Accessible Four Wheel Driving Adventure
You may know of Paul Carson from PBF’s Injury Prevention Workplace Programs. What you might not be aware of is what he likes to get up to in his spare time.
Australia has some iconic landscapes, such as the Great Barrier Reef and Uluru, but for the more adventurous there are some remote places that are at the top of many bucket lists. For those with an adventurous spirit destinations like Cake York require a lot of planning and a well set up vehicle. However just consider doing Cape York with your wheelchair on the seat beside you. With his 4WD ute and camper trailer, Paul spent 5 weeks last year exploring along the east coast from his home in Traveston right up to the northern tip of Cape York.
With a group of mates joining him at different parts along his journey, Paul would drive all day, camp at the side of the road, eat, sleep, then get up and do it all over again. The main stops along his way were, Mount Carbine, Roadhouses on the Hann River and Archer River, Weiper, Captain Billy’s Landing, Loyalty Beach Campground, Chili Beach, Cooktown, Lion’s Den Hotel, Cape Tribulation and Seaforth. Travelling along the infamous Peninsular Development Road for the majority of the time.
For anyone who has ventured this far north, you will understand just how challenging these destinations can be. Yet Paul tackled each one with enthusiasm. Upon his return to work we sat down with Paul and asked him to share a few of his highlights, lowlights and tips from his adventures.
Q1. Firstly, why Cape York?
A1. I have wanted to do this particular trip for many, many years. Long before I was paralysed. Now just seemed like as good a time as ever.
Q2. Driving huge distances to remote places and setting up your own camper trailer at the end of a long day must have taken its toll. How did you manage it?
A2. I was really well prepared. I had planned and mapped out the route, sorting out spots to refuel and restock food/water. I had practiced setting up the camper trailer at home by myself many times, and ended up being so efficient at it that I could set it up and still have time for 2 beers before the rest of the group were even finished. I would undo the 4 clips, let out the winch, lift it up and push forward as it dropped back down. Then I just had to put the poles up.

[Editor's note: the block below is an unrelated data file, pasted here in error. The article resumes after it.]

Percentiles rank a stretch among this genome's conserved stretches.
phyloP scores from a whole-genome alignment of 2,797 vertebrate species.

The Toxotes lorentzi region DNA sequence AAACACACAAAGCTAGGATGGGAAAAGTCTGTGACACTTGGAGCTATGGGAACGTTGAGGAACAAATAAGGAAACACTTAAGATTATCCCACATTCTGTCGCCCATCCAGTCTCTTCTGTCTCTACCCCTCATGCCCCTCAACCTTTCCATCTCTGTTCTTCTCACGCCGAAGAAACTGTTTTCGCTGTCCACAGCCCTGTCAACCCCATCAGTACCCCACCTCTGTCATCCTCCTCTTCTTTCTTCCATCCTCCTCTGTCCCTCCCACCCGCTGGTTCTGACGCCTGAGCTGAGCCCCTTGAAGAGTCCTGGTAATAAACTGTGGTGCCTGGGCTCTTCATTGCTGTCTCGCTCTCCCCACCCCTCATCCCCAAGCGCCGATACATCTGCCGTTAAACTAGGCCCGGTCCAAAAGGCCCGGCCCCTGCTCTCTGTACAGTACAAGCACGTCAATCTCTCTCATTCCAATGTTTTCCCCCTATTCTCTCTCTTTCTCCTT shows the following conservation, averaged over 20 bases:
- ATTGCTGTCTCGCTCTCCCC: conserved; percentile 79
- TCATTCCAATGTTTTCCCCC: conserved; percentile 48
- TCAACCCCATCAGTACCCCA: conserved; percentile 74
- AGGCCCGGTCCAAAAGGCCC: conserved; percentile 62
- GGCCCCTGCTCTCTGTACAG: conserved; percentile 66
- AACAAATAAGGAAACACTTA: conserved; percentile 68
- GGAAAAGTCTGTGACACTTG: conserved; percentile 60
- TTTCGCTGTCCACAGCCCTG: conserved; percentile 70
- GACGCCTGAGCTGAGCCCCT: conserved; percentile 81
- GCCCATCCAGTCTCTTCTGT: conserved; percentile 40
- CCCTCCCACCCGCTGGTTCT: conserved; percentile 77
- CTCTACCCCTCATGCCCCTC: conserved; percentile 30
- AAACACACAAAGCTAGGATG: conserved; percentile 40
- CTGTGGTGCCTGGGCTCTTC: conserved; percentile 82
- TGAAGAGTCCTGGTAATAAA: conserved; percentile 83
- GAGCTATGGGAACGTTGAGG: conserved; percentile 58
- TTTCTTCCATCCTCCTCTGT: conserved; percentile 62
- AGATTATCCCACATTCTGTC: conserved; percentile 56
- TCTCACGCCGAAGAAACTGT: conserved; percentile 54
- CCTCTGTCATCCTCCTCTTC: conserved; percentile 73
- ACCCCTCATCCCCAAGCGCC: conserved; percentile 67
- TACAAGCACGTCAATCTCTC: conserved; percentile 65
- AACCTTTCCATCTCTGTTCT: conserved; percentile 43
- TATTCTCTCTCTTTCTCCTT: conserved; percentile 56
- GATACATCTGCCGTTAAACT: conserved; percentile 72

Q3. Where was your favourite spot?
A3. It would have to be Loyalty Beach Campground. Located on 13 acres of beach front land and only 45 minutes from the northern most tip of Australia. The reasons being, I had finally made it to the top of Australia, it was a really nice set up, and we stayed for 5 nights as there was so much to do and see in the area. The best night though was at the Lion’s Den Hotel. A truly iconic Aussie pub that opened in 1875. It is a rest stop for travellers going around the Cape York Peninsular. There were shirts/hats/graffiti all over the walls, great pub food and an awesome blues band playing.
Q4. What was the worst or most challenging place?
A4. Captain Billy’s Landing without a doubt. It is located 27km from the main road but it took us over an hour and a half to 4WD into there. It is nestled in the corner of a small headland right on the coast and is very isolated. The weather when we were there was shocking, gale force winds, drizzly rain, no accessible toilet or shower. We arrived about 4pm, set up and went to bed. Left early the next morning as there was nothing to see or do.
There were many challenges or disappointments along the way:-
- Not being able to get into the water for a swim anywhere – beach, creek, waterfall.
- Sheer exhaustion. I was used to pushing myself on concrete not sand/gravel all the time. Combine that with driving all day (4 wheel driving one handed as I have hand controls), and setting up camp. It was a long 5 weeks.
- Lack of accessible toilets and showers. I was hanging for a shower some days as I was so hot and dirty but couldn’t have one. Yet everyone else in the group managed to.
- Not being able to do simple things like collect firewood, because I couldn’t push through the bush to get it.
- But by far the most frustrating thing was not being physically able to touch the sign that says you are now standing at the most northern tip of Australia. I tried everything to get there. The car park is about 200m from the tip, but to get to the actual sign it is a 500m rocky hill climb. Alternatively, you can go onto the beach at low tide to get around on the sand. I tried the beach way first, but the sand was too soft and I got water up to my axles. I inquired about getting a helicopter, but it couldn’t land at the sign. I inquired about a boat, but there were none big enough to get through the channel as it runs very fast. Believe me I tried absolutely everything I could think of but just couldn’t get there.
Q5. What tips do you have for anyone planning a similar trip?
A5. My Top 3 Tips:-
- Make sure the route is well planned and mapped out.
- Don’t go on your own, as it is hard on the vehicles so you need backup.
- Do it before they lay the bitumen on Peninsular Development Road. It will make the road easier to drive on but will remove the adventure component. It will also increase the number of tourists who can access the tip.
Paul was paralysed over 15 years ago in a workplace accident. He has since travelled all over the world. There are not many challenges he hasn’t faced. However the unforgiving Australian bush pushed him to his limits.
“This 4WD trip made me realise, for the first time since my accident, there are certain things that I just couldn’t do, but I had to accept it as bad luck and move on, so I could enjoy the rest of my trip.” Paul Carson.